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OPINION | FRAN ALEXANDER: Trading trees for solar? Not exactly a bright idea

Solar is great, but don’t come with a chainsaw by Fran Alexander | May 31, 2022 at 1:00 a.m.

Last week I got what seemed at first to be a very strange phone call. Lease hounds, also called landmen, have traditionally been people in search of mineral rights owners from whom they can lease minerals for exploration. But this fella wasn't trying to buy up leases for oil, gas or brine in south Arkansas. If so, I would have been a big disappointment to him. Instead, much to my surprise, he wanted to lease surface land.

He was calling me because of a specific 40-acre plot I inherited a long time ago that is apparently in or near other land his company is trying to combine into an 800-acre unit. Or, it'd be called a "unit" if drilling was involved, but I'm not sure what such an area is called when the land is wanted for a solar or wind array.

Under usual circumstances, I'd be excited to know there was a move afoot to establish solar arrays for power development, but in this location there was a catch. So I broke the news to him gently: "That land is covered in forest."

"Oh, no problem," he responded, "You can make a lot more money leasing it for solar arrays than for the timber it grows." He then quoted me a several hundred dollars per acre that could be rolling my way every year. At that point I stopped him and asked, incredulously, if he was saying his company's business plan actually calls for cutting down forests in order to harvest sunshine?

That poor man from Pittsburg (of all places) had no idea to whom he was proposing this insane notion nor that he'd really stepped in it, so to speak. He soon found out, however, as I lectured him that for over 50 years, I have tried to plant trees, save trees, salvage trees, protect trees and, yes, hug trees. I've worked on tree ordinances, gone toe-to-toe with developers (who've called me charming names) and advocated for wilderness preservation as well as for urban forests.

He seemed unmoved when I pointed out to him that if his company was basing its alternative energy business on the need to affect climate in a good way, they have a skewed way of going about it. They'd be "robbing Peter to pay Paul," as we used to say. At that point he again talked about the lease money trumping timber value, and I began wondering if I was talking to a robot.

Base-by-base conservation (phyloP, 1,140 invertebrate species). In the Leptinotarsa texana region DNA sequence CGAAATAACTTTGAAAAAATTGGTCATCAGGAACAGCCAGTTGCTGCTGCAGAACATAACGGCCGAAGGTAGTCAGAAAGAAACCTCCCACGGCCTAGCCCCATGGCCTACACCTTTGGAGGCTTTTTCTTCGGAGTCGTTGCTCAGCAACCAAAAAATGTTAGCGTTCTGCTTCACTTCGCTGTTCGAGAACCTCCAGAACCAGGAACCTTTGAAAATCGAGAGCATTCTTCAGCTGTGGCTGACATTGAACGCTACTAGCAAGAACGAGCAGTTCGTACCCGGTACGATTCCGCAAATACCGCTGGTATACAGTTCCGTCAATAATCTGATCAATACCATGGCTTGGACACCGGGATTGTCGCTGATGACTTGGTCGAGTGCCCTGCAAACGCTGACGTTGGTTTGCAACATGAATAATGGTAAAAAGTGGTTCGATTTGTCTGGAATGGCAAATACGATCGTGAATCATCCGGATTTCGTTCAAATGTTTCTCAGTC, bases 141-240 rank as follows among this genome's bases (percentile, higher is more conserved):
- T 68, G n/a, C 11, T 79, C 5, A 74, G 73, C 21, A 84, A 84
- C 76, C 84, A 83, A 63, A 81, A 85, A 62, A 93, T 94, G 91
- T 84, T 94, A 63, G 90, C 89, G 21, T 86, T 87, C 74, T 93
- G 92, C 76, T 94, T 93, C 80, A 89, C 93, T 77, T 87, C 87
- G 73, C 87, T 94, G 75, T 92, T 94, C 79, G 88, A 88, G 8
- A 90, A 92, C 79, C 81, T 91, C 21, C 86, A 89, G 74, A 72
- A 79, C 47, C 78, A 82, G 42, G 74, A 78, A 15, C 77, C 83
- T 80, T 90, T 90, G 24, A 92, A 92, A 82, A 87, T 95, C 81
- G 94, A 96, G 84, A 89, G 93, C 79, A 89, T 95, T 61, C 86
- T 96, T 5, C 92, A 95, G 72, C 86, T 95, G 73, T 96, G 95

If we haven't got enough environmental grief to say grace over already, now apparently swooping into the alternate energy business is up-front greenwash (solar!) with a back-door reality (clear-cutting) where money blinds reason. Sadly, I feel certain a lot of landowners will gladly have their timberland leveled for that lease money.

For decades, the huge timber companies have clear-cut and converted mixed species forests into monoculture (single species) tree plantations. Even-age tree farms do not function the same way real forests with intact ecosystems and healthy watersheds do. Nowadays, some government programs as well as numerous organizations are trying to plant trees as fast as possible to offset climate change and boost oxygen production. But young trees don't sequester carbon like large older trees do, and they are hard or impossible to grow if they do not get sustained water. Check out

Forests hold and deliver water to us, but once drought takes hold, forest loss increases at an exponential rate. Global wildfires add to the imbalance of temperature and loss of water captured in soil sets up a chain reaction of failing systems. I have no idea how many 800-acre plots or units they plan to cut, but increasing forest removal will increase climate devastation.

Why would this project even be considered? Once again, it probably goes to the old stand-bys: location-location-location and costs. The further from transmission lines or substations, the more it would cost to hitch solar power production to existing infrastructure. A dutiful search online showed me there's a transmission line one section over from my property so I suspect, forest or no forest, that's why that area is appealing to a power generation company.

Considering the hundreds of thousands of acres of paved or cut over land in this country, it seems a company of this sort could surely find locations without cutting trees. I did not tell the lease hound "no." I told him, "Hell, no."

Print Headline: Seeing the forest


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